French transport and schools hit by strikes against pension reform


France’s transport network and schools were disrupted by nationwide strikes on Thursday as labour unions demonstrated their opposition to President Emmanuel Macron’s plan to raise the retirement age from 62 to 64.

In Paris, metro and commuter trains were running sharply reduced services, while about 20 per cent of flights had been cancelled at Orly airport. The SNCF national rail service was running one-third of trains on its high-speed lines, while some Eurostar trains to and from London were cancelled and ferry links out of Calais were affected by strikes at the port.

Some 70 per cent of primary schoolteachers had given notice of their intention to strike, which would cause the closure of one-third of primary schools in Paris alone, according to the Snuipp-FSU union.

The disruption is likely to continue in the coming weeks as the government seeks to push a draft law on pension reform through parliament by the end of March. Union leaders said they wanted to reach the symbolic bar of a million protesters taking part in 215 demonstrations from Lille in the north to Cannes on the Mediterranean coast. They are expected to announce on Thursday night whether the strikes will be extended.

“It’s a first day, there will be others,” Philippe Martinez, the leader of the hard-left CGT union, told Public Sénat television.

The battle is shaping up to be a test of Macron’s reformist credentials and an important moment of his second term. He has argued that the state pension system, which relies on current workers funding retirees’ benefits, needs to change to ensure its viability as the population ages. In keeping with his pro-business economic stance, he has ruled out other approaches, such as raising taxes or cutting pensions.

At this stage, parliament looks likely to pass the bill since the conservative Les Républicains have indicated their willingness to vote with Macron’s centrist alliance, so the showdown may play out in the streets instead.

Facing down protests while trying to change the pension rules has become a rite of passage for recent French presidents. Since the Socialist François Mitterrand lowered the retirement age from 65 to 60 in the early 1980s, successive leaders have faced resistance when trying to change a system that many French see as an untouchable right.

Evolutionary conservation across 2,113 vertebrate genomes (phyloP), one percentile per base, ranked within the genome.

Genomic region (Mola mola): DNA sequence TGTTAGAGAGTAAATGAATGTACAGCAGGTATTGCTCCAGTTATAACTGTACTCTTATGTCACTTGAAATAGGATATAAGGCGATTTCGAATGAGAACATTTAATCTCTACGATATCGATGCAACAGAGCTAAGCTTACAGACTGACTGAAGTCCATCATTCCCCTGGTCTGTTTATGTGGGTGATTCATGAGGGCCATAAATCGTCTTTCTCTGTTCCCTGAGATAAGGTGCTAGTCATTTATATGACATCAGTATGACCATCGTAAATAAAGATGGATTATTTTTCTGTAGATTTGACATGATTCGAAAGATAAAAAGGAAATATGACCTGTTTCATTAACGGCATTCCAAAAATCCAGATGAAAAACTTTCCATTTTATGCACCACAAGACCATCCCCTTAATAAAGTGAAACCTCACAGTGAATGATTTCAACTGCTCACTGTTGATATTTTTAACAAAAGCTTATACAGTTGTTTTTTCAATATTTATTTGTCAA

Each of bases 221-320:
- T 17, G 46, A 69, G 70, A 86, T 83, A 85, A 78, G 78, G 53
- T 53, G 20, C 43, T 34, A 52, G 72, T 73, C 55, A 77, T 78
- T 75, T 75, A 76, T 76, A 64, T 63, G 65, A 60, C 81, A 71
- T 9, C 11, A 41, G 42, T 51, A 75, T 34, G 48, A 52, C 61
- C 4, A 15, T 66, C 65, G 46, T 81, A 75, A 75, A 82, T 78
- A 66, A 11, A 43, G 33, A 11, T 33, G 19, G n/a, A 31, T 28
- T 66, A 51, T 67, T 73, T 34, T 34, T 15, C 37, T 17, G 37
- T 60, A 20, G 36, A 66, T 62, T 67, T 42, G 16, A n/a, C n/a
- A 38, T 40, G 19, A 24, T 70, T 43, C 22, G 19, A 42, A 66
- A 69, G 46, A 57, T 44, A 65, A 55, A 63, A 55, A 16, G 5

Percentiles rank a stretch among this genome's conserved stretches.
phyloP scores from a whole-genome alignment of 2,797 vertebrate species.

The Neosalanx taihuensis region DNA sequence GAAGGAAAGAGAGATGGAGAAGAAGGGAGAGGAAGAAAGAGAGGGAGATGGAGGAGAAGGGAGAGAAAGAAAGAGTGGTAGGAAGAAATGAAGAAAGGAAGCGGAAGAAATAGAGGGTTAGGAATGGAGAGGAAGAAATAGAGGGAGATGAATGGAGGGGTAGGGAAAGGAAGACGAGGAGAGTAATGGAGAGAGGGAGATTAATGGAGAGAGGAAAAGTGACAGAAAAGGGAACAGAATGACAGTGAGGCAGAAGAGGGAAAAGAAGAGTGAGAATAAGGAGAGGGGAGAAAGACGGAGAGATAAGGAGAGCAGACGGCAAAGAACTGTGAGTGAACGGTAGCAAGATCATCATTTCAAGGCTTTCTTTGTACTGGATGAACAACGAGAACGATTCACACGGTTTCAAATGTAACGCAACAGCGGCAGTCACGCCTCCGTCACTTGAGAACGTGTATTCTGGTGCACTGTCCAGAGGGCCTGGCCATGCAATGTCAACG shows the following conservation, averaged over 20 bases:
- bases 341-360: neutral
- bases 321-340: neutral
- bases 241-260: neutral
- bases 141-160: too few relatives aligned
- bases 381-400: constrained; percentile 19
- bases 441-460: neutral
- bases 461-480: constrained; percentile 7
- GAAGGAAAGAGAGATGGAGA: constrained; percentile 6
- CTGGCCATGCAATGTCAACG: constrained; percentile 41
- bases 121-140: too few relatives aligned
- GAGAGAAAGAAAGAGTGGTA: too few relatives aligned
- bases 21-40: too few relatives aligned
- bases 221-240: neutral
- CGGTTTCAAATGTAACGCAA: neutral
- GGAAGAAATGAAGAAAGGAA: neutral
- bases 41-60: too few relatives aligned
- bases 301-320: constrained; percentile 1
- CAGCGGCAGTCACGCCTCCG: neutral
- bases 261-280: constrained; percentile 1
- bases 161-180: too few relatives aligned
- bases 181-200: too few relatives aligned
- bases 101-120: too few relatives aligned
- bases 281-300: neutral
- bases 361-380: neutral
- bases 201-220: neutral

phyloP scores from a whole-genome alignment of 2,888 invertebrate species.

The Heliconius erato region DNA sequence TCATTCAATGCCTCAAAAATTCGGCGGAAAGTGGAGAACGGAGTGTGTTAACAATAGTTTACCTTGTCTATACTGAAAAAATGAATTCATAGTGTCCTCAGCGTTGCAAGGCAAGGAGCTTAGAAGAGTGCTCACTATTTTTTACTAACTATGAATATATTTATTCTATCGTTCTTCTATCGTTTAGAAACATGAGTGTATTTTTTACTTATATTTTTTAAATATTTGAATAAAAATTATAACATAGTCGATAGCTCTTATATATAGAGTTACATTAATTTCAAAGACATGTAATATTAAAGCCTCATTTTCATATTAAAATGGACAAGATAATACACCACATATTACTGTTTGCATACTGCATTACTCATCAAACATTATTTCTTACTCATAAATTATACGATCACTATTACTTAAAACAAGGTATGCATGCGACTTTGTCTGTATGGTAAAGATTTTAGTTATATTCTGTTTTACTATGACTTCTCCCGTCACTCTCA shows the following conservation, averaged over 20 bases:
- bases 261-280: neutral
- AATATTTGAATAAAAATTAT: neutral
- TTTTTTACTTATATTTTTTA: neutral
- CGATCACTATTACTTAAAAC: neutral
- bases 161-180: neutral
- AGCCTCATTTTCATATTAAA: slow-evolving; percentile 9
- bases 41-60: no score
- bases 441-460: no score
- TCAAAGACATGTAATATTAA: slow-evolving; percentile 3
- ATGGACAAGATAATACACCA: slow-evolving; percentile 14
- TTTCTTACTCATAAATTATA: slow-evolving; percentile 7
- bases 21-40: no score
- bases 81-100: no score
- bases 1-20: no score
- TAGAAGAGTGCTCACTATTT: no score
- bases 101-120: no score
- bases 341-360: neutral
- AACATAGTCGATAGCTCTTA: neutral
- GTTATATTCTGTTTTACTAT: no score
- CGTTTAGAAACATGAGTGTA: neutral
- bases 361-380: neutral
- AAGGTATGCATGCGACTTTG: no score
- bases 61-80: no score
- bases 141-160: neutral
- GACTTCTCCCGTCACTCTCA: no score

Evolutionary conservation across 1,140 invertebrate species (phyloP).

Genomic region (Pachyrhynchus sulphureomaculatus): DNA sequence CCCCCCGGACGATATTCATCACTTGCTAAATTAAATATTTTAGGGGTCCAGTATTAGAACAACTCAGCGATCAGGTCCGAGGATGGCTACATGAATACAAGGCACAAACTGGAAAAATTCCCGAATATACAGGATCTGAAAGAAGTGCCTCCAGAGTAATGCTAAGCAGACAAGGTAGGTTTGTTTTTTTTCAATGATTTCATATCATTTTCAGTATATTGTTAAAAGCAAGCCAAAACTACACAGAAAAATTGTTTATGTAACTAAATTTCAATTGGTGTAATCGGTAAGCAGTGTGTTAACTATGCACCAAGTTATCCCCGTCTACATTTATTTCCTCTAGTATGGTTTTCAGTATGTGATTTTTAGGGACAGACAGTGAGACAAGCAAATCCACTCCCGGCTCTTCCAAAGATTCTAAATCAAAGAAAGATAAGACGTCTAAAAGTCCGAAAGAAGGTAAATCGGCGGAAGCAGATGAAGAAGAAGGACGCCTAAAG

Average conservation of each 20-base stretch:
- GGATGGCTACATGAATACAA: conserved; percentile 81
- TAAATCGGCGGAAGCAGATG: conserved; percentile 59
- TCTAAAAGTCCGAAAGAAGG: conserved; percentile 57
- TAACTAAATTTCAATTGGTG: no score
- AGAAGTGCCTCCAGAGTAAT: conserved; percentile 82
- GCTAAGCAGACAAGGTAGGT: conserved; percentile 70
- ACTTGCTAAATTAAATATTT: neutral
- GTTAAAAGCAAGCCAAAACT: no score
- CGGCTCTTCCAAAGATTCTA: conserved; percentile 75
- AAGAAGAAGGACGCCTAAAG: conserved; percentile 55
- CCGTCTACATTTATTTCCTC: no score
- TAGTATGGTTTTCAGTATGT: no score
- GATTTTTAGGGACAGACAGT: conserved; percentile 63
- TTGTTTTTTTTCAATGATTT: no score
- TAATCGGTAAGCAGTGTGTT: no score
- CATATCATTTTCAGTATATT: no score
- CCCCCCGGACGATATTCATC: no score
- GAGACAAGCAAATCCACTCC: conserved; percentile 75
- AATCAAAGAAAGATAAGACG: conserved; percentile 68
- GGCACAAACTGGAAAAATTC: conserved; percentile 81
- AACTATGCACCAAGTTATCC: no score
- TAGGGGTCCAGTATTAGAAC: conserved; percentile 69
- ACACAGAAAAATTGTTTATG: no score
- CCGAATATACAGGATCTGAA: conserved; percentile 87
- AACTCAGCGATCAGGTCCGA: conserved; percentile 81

An Ipsos poll published on Wednesday found that 61 per cent of respondents opposed Macron’s proposed reform with reasons cited that it was unnecessary, poorly designed or ill-timed. But 81 per cent acknowledged in a separate question that the system needed to change.

“Public support for protest movements against pensions has historically been strong, and it usually holds up despite the disruptions to daily life, unless there is violence,” said Jérôme Fourquet, a pollster and author at the Ifop polling agency.

Macron tried to overhaul pensions in 2019 when he presented a more ambitious idea of moving to a single points-based system for all workers instead of having multiple schemes. He faced two months of crippling transport strikes before abandoning the idea when the Covid-19 pandemic hit.

This time the government has opted for a simpler set of tweaks that translate into the French having to work two years longer. The proposal would change the retirement age and the other parameter that determines pension sizes, namely the overall time people have to pay into the system to qualify for a full pension.

Under the new plan, people will have to be 64 before being able to retire (except for some who began to work at a young age) and will require 43 years of contributions, instead of around 41 now.

Opponents of the changes, including the leftwing political alliance Nupes and the far-right Rassemblement National, argue that they are unjust since blue-collar workers will be harder hit since they often enter the workforce earlier.





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